How The Government And Wealthy Corporations Work Together To Stifle Protest
Before our now-former prime minister was in politics she was commercial manager for Shell. She, her climate minister (Graham Stuart) and her business and energy secretary (Jacob Rees-Mogg) were big fans of fracking, regardless of climate change, earthquakes and poisoned groundwater. She was also keen to stifle protest against the anti-environmental policies she planned to implement. I’m relieved we’ll never know what her promised crackdown on “militant activists” might have looked like. But that is not to say that the right to protest in this country is in a healthy state.
The Police, Crime, Sentencing and Courts Act 2022 was passed in April. It increased the penalties for protest-related offences such as obstruction of the highway which is now punishable with an unlimited fine and up to 51 weeks in prison. It also introduced new crimes, so any action that risks causing a “serious annoyance” or “serious inconvenience” is now punishable by up to ten years in prison. Many protesters have already been imprisoned for that offence.
Last week the Public Order Bill passed its third reading in the House of Commons. It includes many of the measures from the Policing Act that were defeated by Parliament for being too draconian. It criminalises peaceful direct action tactics, such as those used by the Suffragettes. It introduces Serious Disruption Prevention Orders, which facilitate and encourage the monitoring, control and surveillance of people who exercise their democratic right to engage in protests. Perhaps most sinister are the provisions that allow the Secretary of State to seek injunctions and have a power of arrest attached.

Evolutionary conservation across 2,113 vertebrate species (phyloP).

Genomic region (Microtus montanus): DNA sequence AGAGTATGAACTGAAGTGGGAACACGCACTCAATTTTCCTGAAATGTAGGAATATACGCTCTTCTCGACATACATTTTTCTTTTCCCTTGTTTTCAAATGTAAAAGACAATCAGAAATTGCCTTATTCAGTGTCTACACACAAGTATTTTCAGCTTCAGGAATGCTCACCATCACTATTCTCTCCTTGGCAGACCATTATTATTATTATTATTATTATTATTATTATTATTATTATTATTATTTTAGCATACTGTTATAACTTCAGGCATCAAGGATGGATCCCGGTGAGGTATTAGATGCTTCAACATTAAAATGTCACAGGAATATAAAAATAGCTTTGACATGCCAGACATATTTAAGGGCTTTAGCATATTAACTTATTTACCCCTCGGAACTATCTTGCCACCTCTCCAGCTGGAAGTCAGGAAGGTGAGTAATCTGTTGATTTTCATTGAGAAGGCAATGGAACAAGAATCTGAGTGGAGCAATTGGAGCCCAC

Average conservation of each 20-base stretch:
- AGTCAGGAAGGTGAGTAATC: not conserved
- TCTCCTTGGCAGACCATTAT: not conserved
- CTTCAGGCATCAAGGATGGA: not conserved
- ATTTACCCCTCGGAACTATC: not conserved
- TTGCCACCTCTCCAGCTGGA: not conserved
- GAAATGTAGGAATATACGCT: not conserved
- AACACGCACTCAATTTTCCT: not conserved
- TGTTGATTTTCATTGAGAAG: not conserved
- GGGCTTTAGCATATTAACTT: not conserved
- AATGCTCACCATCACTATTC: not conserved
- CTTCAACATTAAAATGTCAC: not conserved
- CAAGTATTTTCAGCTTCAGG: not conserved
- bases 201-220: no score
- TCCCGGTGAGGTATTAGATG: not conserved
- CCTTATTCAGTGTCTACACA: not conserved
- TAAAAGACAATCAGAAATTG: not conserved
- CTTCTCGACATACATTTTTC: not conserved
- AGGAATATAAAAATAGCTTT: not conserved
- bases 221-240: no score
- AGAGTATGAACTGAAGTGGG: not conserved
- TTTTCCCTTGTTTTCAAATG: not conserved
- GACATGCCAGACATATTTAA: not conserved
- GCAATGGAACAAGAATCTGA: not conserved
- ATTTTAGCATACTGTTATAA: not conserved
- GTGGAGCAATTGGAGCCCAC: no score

And now that Dominic Raab is back as Justice Secretary and Suella Braverman is back as Home Secretary we should brace ourselves for a return of the appalling Bill of Rights, which seeks to dismantle the Human Rights Act, a nuanced, vital piece of legislation, rooted in a collective determination to ensure the atrocities of the Second World War never happen again. It has been functioning well for over twenty years. Among many things, it protects the rights of individuals to express dissent, without unnecessary state surveillance or intrusion in their lives.
This is all in the context of burgeoning use of injunctions by corporations, usually oil companies, to restrict protests against their practices.
The use of injunctions against protestors
Injunctions can be granted where there is real and immediate risk of an unlawful act and the existing remedies are insufficient. There shouldn’t be much need for them given the inflated criminal sanctions now available to be used against peaceful protesters.
Ideally an injunction should only prohibit acts that are already unlawful, giving a quicker, stronger remedy than the existing law offers. But there are many examples of injunctions that ban lawful protests as well as the unlawful actions that they are supposed to target.
For example, protests on the public highway can be lawful, even if they cause some level of disruption. Similarly, protests that interfere with a person or corporation’s right of access to their own land is only unlawful if the interference is substantial and unreasonable. Whether the protest is lawful depends on the duration and extent of the disruption caused. However injunctions tend to make all such protests unlawful, regardless of how brief and proportionate they may be.